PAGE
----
Normally, the offensive team have four attempts to move the ball at least 10 yards forward. In Cyberball there is no limit to how far the ball must go, but after every play the ball warms up and if it does not cross either the centre line or the goal line within four attempts, it blows up. This not only gives possession to the other team but it also does a great deal of damage to your robots.

The way to get your robots repaired is by either gaining possession of the ball or scoring some points, so try not to let too many get blown up, eh!

There are six periods to each game, each period lasts three minutes and as well as the clock ticking down during play, it also ticks down while deciding which plays to make. This is the manager side of things, when at every break in play you get the chance to choose the formations and try to outwit the opponents (both during defense and offense).

Crash and sack your way through the game and take on another opponent. In two player mode you and a mate can play on the same side and take on the computer team.


There are some nice effects and bits of sampled speech. The graphics are good too and are very close to their coin-op parent. Fine in both departments.


It is not a laster. It will not take long to learn how to beat the other computer teams, which is a shame, things perk up when you play in two player mode - but not enough.


A simple, playable and enjoyable game which has been well converted. It is not going to keep you going for months but it is good for short-term fun.

Cyberball logo

Sport ist Mord! Anno 2022 sehen das auch die Sponsoren ein und ersetzen sämtliche Football-Cracks durch überdimensionale Roboter - sollen die sich doch gegenseitig die Blechköpfe einschlagen...

Für die Zuschauer im 21sten Jahrhundert mag das ja recht unterhaltsam sein, am Amiga präsentiert sich Cyberball als Automatenumsetzung der öden Art: Die Grafik ist reichlich grob ausgefallen, und die Geräuschkulisse dürfte auch kaum begeisterte Anhänger finden. Alle Dinge, über die man hinwegsehen könnte, wenn nicht auch das Spielprinzip nur Durchschnittskost wäre.

Zunächst such man sich aus sechs Mannschaften die Roboter seines Vertrauens aus, dann geht es auf das etwas zu schmal geratene Feld, wo nach leicht abgewandelten American Football-Regeln um eine Blechkugel gerangelt wird.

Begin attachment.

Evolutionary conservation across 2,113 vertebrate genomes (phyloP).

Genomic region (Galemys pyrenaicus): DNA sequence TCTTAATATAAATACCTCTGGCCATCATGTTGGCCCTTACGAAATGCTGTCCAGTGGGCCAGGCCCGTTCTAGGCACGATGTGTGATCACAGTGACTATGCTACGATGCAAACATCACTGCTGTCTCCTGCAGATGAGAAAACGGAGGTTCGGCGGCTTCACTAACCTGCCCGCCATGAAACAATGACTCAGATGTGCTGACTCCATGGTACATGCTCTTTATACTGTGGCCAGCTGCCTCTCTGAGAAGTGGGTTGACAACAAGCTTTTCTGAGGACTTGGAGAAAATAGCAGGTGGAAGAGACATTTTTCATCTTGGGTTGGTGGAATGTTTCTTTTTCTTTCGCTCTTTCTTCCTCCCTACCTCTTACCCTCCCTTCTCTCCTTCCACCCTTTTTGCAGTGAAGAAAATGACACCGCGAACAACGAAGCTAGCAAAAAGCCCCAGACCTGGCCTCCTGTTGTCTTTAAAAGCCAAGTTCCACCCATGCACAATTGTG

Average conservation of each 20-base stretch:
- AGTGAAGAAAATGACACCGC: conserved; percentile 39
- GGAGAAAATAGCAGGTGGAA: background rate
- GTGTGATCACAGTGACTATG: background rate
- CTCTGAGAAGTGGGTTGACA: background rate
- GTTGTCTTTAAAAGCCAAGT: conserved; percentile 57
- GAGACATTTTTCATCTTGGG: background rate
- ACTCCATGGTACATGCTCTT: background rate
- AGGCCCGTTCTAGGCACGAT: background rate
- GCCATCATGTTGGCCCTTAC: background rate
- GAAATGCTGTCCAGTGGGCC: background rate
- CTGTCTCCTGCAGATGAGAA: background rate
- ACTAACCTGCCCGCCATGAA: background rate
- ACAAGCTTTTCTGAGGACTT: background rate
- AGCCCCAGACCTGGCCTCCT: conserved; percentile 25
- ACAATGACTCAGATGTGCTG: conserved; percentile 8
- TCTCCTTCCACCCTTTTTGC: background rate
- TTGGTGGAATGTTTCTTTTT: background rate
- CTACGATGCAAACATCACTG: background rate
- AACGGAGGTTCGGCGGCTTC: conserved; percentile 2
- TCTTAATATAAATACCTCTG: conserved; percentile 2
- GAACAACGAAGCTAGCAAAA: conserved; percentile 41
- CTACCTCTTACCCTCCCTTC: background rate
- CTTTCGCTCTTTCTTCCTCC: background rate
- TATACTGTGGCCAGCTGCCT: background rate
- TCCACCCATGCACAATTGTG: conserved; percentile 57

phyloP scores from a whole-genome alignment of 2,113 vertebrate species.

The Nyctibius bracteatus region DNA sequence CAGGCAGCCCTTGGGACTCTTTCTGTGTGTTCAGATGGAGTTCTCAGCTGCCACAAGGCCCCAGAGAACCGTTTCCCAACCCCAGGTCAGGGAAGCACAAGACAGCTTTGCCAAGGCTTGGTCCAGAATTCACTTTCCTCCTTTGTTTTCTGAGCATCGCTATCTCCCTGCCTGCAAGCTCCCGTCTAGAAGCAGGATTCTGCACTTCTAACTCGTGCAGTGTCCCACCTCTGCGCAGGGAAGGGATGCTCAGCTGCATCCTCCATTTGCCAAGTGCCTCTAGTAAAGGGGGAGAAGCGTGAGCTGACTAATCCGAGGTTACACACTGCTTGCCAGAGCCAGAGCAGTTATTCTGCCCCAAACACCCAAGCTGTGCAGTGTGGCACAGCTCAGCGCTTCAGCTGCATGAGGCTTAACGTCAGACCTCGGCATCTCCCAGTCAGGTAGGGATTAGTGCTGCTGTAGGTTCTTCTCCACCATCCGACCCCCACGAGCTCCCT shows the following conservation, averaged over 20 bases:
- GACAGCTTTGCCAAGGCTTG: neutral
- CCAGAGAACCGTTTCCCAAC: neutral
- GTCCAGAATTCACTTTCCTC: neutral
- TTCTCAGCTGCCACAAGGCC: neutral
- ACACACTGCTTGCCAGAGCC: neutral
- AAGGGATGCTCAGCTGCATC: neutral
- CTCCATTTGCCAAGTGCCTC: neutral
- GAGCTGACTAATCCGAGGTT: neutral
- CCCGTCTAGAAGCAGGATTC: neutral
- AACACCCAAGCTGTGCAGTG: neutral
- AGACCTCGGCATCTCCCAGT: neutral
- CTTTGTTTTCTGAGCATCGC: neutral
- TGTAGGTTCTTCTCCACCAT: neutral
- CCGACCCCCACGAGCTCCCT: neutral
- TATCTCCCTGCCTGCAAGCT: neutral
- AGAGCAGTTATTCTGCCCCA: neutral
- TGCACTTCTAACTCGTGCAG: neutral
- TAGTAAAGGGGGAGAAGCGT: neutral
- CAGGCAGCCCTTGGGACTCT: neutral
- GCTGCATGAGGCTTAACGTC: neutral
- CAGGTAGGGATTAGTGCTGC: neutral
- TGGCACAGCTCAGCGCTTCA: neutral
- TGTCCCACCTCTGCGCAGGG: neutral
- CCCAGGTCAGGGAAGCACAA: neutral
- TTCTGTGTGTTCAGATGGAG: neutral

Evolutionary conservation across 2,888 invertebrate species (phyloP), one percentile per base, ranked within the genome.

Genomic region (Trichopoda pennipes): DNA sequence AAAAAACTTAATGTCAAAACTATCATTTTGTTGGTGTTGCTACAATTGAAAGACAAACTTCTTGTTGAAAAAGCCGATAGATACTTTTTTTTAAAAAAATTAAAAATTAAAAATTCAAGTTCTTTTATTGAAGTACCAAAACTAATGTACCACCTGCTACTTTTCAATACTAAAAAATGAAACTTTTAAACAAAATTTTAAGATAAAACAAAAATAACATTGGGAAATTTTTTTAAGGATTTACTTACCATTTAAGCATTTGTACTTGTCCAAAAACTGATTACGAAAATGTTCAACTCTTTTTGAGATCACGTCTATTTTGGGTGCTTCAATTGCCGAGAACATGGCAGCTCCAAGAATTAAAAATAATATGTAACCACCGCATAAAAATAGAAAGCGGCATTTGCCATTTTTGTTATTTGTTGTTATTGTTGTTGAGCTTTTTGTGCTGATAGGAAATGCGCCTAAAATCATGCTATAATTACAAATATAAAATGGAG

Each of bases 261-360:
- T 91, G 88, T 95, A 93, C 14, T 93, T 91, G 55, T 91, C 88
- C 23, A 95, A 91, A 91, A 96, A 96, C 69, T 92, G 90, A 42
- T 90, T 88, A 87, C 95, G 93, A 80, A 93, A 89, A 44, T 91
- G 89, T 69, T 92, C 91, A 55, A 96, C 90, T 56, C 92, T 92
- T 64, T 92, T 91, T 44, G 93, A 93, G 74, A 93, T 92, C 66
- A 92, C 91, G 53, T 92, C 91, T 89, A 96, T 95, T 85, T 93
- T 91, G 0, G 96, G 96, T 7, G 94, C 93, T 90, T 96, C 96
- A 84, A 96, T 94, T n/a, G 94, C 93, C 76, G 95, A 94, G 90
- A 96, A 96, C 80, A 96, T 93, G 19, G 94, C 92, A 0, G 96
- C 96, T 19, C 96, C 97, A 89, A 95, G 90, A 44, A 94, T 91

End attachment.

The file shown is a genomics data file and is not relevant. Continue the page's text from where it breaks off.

Das geht so lange gut, bis sich die Kugel ordentlich aufgeheizt hat und den Blechkameraden um die Ohren fliegt. Sobald der Ball explodiert ist, sind die anderen an der Reihe. Dazwischen wird nach jedem misslungenen Pass, Out oder Ähnlichem auf einen Strategiescreen umgeschaltet, wo die nächsten Spielzüge geplant werden.

Die Steuerung der Robbies erfolgt wahlweise über Stick oder Tastatur, ist aber in beiden Modi gleichermaßen schwammig und ungenau.

Da hilft es auch nichts, daß sich die Programmierer in Detailfragen durchaus Mühe gegeben haben - der Robot im Ballbesitz ist gut zu erkennen, es gibt kurzfristig einen Turbo-Schub, um den Gegner stehen zu lassen, und defekte Kampfmaschinen können ausgewechselt werden - mir sind bei Cyberball nach kurzer Zeit nicht nur die Füße eingeschlafen! (ml)

Cyberball logo

Price: £19.99

Buck Rogers made it to the twenty-fifth century. American football lasts to the twenty-first. No more human players, just battle armoured robots slugging it out with an explosive ball and a lot of spare parts.

Some of the basic football rules stilly apply. Getting the ball into the opponent's end results in a touch-down, and there is a Quarterback, offence and defence and lots of different strategies.

The first significant change is the ball. It gets hotter and hotter until it explodes. In a normal game the attacking team has four attempts to move the ball forward ten yards, or the opposition gain possession. The idea is to move the ball forward towards a "Defuse", so cooling the ball down again while the attacking team steam forward.

On the offence you start by controlling the Quarterback. Avoid the oncoming defence and pass the ball to a receiver further up-field. Once the ball is released, control is given over the player most likely to complete the pass. Then it is a matter of getting as far up-field as possible.